Many of the remedies to the climate crisis would also benefit women. For instance, replacing cooking fires with solar stoves would reduce indoor air pollution that affects women and children more as they spend more time at home. Bringing clean renewable energy to low-income countries would enable more women and girls to gain access to education, as without electricity they often lack the means to study after nightfall.

Mary Robinson, former UN high commissioner for human rights, former president of Ireland and chair of the Elders group of world leaders, has long been a critic of the lack of women’s representation at Cops, the “conference of the parties”.

She said: “We need to centre women and girls in the climate context – women need to be included at the table. The UK promised the most inclusive Cop, but it is not. The Covid crisis has exacerbated and cemented gender inequality, and we need to build on the gender action plan [agreed at the last Cop, in Madrid, in 2019].”

The Guardian revealed last year that the UK as host country was fielding an all-male top team for Glasgow, headed by the cabinet minister and Cop president Alok Sharma, with 10 ministers, civil servants and other officials who were all male. The government came under heavy criticism after the revelation, and appointed Anne-Marie Trevelyan, now trade secretary, as a “champion” to focus on climate adaptation and resilience. About 45% of the Cop26 unit are now women, but almost all of the most senior public-facing roles are taken by men.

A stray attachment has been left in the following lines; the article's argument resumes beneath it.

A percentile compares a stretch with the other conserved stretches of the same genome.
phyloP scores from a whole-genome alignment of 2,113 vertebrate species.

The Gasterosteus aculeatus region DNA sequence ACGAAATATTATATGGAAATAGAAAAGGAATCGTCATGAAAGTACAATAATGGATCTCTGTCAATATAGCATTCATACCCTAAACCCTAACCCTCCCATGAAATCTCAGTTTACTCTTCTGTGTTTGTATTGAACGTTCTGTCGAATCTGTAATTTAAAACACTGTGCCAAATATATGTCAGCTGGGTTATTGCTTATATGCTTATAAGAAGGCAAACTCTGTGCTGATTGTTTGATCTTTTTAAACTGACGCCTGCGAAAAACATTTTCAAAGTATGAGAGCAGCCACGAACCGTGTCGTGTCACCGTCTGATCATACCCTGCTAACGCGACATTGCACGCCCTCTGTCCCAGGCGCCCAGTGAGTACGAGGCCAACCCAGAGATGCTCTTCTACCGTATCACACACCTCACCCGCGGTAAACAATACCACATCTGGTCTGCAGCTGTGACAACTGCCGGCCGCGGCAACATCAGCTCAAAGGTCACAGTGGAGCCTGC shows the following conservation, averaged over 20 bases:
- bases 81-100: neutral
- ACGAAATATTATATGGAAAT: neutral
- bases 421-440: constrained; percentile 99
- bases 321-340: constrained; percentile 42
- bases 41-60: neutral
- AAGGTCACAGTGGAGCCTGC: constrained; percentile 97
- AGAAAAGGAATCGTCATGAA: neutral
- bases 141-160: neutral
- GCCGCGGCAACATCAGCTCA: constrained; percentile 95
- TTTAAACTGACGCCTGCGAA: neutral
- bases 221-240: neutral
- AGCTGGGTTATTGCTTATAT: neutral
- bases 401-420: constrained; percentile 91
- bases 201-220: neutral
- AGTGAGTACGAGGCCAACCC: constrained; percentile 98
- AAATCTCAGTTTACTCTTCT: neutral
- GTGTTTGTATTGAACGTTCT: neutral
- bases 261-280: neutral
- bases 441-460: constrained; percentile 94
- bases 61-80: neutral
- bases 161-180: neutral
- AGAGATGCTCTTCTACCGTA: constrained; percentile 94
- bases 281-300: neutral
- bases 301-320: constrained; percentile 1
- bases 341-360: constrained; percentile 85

A workshop on gender and the climate crisis at the Bonn climate change conference 2019.

During the two-week Cop26 summit, there will be a day devoted to gender issues, which will include a discussion of the gender action plan.

A Cop26 spokesperson said: “Women and girls have a critical role to play in the fight against the climate crisis – as decision-makers, educators and advocates at all levels. Progress is being made, with women among some of the most influential figures in international climate diplomacy today, but there is more to be done.

“The UK is committed to championing diversity and inclusivity throughout our Cop26 presidency and advancing gender equality in climate action and finance.”

Dipti Bhatnagar, of Friends of the Earth International, said there were concerns that women from low-income countries would face obstacles coming to Glasgow, as arrivals from red list countries must quarantine in the UK.

The UK government is running a pre-Cop vaccination programme for delegates and has pledged to fund the required quarantine stays for registered attenders, including party delegates, observers and media from the global south who would otherwise find it difficult to attend the conference.

However, Bhatnagar said: “Cop26 going ahead in person is very unsafe and inequitable now. Many organisations have demanded the UK government postpone.”